Why should any Malaysian who's a non-Malay and successful overseas, want to return to Malaysia where they face discrimination, lousy pay and less recognition?

Anonymous said...

We are also very good at attracting talent. For example, the previous Menteri Besar of Selangor, Khir Toyo's father was from Indonesia.

Anonymous said...

Every coming election the authorities would promise that they would do more for homecoming graduates to prevent brain drain. However, this is lip service as all is forgotten the minute the election is won and over. How many times have graduates returned to Malaysia to be only discriminated on the grounds of colour and creed.

Anonymous said...

Recommended reading - http://www.pscscholarships.gov.sg/Chairman+Speech+at+2010+Singsem.htm

Anonymous said...

It's hard when Singapore "plans to attract" and Malaysia "don't plan to retain", making Singapore a nearby country enjoying a nearby talent pool. I'd say Malaysia did not plan to succeed!

sakura said...

hye..sory to interrupt. i just need to know bout sumthing, i've read your post about monbukagakusho scholarship for 2008..i want to ask either u know anything related to my course, fisheries sc. is there any place for my course in japan university. i wish to further master there. hope u can help me..i really want to further there in field of bacteriology on fisheries field. do u know anything about this field in japan university? which 1 should i apply for? pls pls n pls help me..big thx for ur help.. =)

lishun said...

i didn't like that people immediately lamented that he "chose" to work in singapore. he only did what a responsible scholar should do - fulfill the conditions of a contract he signed with the government that gave him the means to go to cambridge.

Anonymous said...

when I was in UK, the orang puteh tend to distingish malaysian by their names.ie, Malaysians with short names and malaysians with long names.They said one is much better then the other in term of achivement.Why? mat salleh are racist.

Nick said...

I was more than just disappointed when I read about this achiever - I was angry, in fact. Once again we've let slip someone with great potential. Imagine if he stayed. For all we know he could be a great leader here. But instead he chooses to go.

While I always hold a little personal disapproval for Malaysians who choose to ditch their country, it's not hard to see why - who doesn't want to go where they're appreciated? But I do say that Malaysia has to some degree made him what he is - if not Singapore would not have taken him on.

As a Malaysian studying in Singapore myself, I see why he plans on working here - it's comfortable, clean and friendly. Yet, I plan on going back to Malaysia eventually...which makes me think that another reason for the brain drain, besides policy and politics and society, is patriotism (or lack thereof).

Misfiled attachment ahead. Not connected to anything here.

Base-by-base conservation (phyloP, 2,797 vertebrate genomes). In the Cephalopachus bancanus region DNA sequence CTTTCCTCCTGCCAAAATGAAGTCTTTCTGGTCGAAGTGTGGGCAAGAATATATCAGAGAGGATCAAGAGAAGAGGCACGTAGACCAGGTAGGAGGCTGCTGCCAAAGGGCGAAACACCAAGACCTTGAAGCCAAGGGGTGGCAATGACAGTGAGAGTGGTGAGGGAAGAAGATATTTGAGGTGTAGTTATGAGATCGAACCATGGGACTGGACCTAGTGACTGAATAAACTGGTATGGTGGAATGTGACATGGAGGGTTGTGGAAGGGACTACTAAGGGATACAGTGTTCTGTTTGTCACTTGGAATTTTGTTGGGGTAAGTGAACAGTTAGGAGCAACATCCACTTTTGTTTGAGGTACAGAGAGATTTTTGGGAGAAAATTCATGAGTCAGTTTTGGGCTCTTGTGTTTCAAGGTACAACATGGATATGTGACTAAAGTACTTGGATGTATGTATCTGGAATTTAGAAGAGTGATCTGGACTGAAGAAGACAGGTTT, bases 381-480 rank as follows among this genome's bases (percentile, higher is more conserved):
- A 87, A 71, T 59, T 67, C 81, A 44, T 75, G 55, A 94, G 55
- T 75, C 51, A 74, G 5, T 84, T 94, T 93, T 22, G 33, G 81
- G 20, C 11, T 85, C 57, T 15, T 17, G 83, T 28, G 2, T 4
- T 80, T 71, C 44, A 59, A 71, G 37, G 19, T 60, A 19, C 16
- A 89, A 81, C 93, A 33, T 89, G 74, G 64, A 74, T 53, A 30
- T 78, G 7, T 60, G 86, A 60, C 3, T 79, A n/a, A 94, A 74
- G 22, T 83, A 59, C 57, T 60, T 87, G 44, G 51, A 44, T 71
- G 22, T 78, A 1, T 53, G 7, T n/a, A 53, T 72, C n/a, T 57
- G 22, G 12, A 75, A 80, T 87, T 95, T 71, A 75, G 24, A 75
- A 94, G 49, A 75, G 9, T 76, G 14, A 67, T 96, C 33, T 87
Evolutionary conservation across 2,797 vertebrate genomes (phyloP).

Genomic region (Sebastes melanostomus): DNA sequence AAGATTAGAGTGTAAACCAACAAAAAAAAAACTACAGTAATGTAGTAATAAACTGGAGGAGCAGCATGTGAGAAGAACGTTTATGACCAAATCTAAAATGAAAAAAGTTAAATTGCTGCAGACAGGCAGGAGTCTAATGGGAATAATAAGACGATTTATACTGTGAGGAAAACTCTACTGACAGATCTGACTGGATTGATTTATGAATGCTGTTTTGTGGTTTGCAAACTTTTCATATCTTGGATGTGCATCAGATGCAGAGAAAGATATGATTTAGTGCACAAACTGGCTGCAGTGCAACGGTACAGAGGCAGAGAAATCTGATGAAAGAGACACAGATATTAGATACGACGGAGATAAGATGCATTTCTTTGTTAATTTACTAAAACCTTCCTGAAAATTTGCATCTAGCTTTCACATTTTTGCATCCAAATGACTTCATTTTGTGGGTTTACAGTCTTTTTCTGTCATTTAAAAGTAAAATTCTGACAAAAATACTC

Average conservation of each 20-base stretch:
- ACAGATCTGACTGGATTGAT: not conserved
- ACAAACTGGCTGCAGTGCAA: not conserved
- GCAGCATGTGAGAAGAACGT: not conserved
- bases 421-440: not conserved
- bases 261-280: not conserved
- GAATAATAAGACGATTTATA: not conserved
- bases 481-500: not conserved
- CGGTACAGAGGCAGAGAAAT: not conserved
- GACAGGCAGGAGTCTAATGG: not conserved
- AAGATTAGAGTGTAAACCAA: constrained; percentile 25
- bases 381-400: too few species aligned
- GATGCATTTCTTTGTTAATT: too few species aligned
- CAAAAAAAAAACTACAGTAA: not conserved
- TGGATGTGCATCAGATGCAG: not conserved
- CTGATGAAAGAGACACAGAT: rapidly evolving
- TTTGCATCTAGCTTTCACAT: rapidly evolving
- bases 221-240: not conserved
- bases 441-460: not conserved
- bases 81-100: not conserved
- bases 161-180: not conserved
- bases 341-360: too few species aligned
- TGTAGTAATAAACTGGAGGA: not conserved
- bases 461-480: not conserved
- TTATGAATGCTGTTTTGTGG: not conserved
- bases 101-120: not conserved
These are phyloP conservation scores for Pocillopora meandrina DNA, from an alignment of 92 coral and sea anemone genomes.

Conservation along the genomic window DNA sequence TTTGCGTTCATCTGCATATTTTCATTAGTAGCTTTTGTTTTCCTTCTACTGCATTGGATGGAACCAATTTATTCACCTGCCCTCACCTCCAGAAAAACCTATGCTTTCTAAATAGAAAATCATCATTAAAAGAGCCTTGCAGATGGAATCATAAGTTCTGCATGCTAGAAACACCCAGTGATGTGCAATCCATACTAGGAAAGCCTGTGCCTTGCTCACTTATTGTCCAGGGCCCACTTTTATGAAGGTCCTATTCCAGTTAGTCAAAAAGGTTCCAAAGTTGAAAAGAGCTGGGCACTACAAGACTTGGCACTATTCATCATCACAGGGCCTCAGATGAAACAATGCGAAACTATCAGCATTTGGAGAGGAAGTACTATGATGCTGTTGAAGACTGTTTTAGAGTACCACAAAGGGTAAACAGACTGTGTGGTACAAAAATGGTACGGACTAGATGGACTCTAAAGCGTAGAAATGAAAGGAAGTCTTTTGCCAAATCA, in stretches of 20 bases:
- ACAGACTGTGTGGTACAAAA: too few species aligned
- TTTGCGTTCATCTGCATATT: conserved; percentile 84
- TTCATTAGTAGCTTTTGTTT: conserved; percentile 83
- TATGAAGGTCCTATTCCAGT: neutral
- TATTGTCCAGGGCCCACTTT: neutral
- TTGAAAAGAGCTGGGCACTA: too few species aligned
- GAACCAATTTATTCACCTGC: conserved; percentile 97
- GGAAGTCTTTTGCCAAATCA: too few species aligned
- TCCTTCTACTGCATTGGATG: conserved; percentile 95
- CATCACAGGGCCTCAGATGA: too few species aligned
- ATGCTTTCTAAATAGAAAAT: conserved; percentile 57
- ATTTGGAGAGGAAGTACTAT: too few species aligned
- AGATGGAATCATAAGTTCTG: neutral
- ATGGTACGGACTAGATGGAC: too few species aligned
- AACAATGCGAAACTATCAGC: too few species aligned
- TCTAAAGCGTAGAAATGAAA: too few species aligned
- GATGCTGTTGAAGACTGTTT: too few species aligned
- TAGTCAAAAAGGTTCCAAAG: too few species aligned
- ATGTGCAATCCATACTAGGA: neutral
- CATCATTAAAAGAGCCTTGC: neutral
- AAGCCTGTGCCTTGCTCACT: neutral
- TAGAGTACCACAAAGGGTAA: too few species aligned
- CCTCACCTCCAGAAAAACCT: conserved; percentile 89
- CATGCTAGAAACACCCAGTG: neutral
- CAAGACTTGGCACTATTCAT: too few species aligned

I have wondered whether I'll follow through on returning to Malaysia. I worry that I may get too comfortable and choose the easier way out. But when I think about how this brain drain may be a huge factor behind the country's backwardness, I feel like I have to help somehow. Maybe that's the key - who really is patriotic nowadays? In school I kept hearing about people wanting to leave Malaysia. Not many seemed keen on actually doing anything beyond complaining and joking about the country.

So perhaps we need to do more to make our youths love Malaysia. When you love something it overrides certain other things: it's the reason people choose career pathways that pay less, for instance - simply because they love doing it. So if we can keep our people invested in our country - be it for their family, their friends, or just the nation itself - then maybe more of them will come back.

zibin said...

if anything, such reports will only end up inspiring aspiring young citizens to leave our beloved country in search of greener pastrure. Singapore has been openly courting our brightest for decades. Recently a high level singaporean official gave a speech at a ceremony celebrating outstanding olympia math results in penang. And apart from congragulatory, he openly said on stage that if any of the winning team members are interested they are welcomed to join singapore. Pick any school, any major. Just imagine, he said that in public.

As for attempts to brain gain, I've personally received a powerpoint presentation. And dare i say that the only benefit from the scheme is that I can take my car back tax-free. The powerpoint was done in such unprofessional manner, and the terms so unattractive that it just spoils my mood. If any, people who apply for such return program have already set their mind on returning. So the numbers of returnees under the program are really people who have already decided to come back.